In the end, each organization got some votes, and since each person’s vote counted for $10, all got donations. Many folks signed up to the email list to get more information about effective giving.
It was interesting to see that a number of people voted for organizations they never heard of before the meeting, such as GiveDirectly and Against Malaria Foundation, over organizations which they knew and trusted and donated to previously. When I asked them why they chose to vote that way, one person raised her hand and said that she could really trust organizations such as GiveDirectly and Against Malaria Foundation because they were thoroughly evaluated by the most reputable and high-quality charity evaluators.
After the game, we published the results of this Giving Game on the blog of the UU Humanist Association, which unites hundreds of UU Humanist groups within UU congregations. We let them know that any UUs can organize such a Giving Game through using this UU Giving Game packet — whether as a church-wide event or Religious Education classes or Small Group Ministry meetings. We talked about how doing so is an excellent way of advancing reason-oriented social justice work, improving rational thinking around charitable giving, and building community. Hopefully, a number of other UU groups will organize Giving Games as well, especially if Giving Game facilitators reach out with an offer to help out!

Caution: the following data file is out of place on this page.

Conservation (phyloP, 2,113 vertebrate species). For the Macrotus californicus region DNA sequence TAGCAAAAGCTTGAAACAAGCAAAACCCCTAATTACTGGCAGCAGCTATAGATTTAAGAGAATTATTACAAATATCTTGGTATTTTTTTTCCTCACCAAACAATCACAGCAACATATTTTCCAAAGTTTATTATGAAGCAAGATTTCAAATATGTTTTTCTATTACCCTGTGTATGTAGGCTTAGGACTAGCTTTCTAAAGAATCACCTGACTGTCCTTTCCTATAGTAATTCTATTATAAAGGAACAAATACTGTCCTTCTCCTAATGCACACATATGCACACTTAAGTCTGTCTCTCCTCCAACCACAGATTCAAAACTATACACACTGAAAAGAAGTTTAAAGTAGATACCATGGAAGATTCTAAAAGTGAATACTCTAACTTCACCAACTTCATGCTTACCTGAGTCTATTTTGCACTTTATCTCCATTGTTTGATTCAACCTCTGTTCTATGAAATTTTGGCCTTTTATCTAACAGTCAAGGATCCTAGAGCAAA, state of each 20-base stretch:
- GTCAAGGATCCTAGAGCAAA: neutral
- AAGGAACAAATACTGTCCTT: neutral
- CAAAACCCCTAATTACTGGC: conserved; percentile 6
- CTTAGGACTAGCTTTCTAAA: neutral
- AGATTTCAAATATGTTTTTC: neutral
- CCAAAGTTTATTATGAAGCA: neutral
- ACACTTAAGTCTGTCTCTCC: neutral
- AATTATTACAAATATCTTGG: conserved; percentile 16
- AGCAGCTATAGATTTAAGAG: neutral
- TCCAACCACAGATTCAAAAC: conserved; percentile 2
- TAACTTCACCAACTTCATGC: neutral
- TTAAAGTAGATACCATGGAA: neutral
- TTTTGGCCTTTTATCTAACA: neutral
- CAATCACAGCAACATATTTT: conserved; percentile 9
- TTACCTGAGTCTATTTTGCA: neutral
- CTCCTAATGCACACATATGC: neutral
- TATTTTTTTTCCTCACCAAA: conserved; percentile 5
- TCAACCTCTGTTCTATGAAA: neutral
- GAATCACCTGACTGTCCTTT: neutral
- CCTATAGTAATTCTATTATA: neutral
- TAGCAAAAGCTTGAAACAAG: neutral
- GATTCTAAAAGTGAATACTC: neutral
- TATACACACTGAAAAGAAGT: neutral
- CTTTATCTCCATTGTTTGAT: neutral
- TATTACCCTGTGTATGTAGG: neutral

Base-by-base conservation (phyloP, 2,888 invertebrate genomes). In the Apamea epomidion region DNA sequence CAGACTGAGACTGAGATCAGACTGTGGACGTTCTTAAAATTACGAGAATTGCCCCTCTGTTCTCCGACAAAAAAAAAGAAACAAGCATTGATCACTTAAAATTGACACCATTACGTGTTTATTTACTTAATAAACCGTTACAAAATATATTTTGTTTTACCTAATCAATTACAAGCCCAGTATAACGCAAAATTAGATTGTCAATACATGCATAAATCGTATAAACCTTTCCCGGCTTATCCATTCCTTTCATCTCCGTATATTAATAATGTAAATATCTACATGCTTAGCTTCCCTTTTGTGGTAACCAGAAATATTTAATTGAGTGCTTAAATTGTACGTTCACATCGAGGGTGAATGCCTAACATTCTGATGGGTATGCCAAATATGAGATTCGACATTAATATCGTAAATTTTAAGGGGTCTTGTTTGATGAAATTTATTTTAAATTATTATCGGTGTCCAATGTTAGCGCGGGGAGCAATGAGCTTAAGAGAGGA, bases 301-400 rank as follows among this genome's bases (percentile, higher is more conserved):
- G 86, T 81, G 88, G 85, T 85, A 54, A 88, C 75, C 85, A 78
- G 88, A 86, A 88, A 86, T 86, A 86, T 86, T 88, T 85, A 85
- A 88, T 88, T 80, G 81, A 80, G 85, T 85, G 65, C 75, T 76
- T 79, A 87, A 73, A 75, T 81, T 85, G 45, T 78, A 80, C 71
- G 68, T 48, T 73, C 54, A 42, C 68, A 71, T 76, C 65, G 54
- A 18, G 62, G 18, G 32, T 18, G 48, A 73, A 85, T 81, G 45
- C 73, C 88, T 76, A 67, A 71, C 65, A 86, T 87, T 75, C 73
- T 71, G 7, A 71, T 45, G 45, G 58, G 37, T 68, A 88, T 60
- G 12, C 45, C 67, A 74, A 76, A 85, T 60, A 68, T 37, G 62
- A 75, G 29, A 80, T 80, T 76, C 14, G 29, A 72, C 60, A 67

So what do you need to do to hold a Giving Game?
During the Giving Game your group will learn about, and choose between, three or four charities: Against Malaria Foundation, Give Directly, and any other one or two charities of your choice. You can put up a well-known international charity such as Red Cross, or a local one — as long as it’s not affiliated directly with your group, it’s fine. The Life You Can Save will sponsor the donation, contributing $10 per participant in the Giving Game.
The outline provided below will give you a sense of how to structure your session. It assumes a 75 minute Giving Game, though you’re free to tailor the time to fit your needs. You can do it by yourselves or with the help of a trained facilitator from TLYCS, in-person or via videoconference.
1. Introduction (5 minutes)
2. Learn about the 3–4 charities (10 minutes)
3. Group discussion about where to give (45 minutes)
◙ If you have more than ~15 participants, consider splitting into smaller groups of 5–10 people for the discussion period. You can have people form new subgroups once or twice during the session to expose people to more points of view.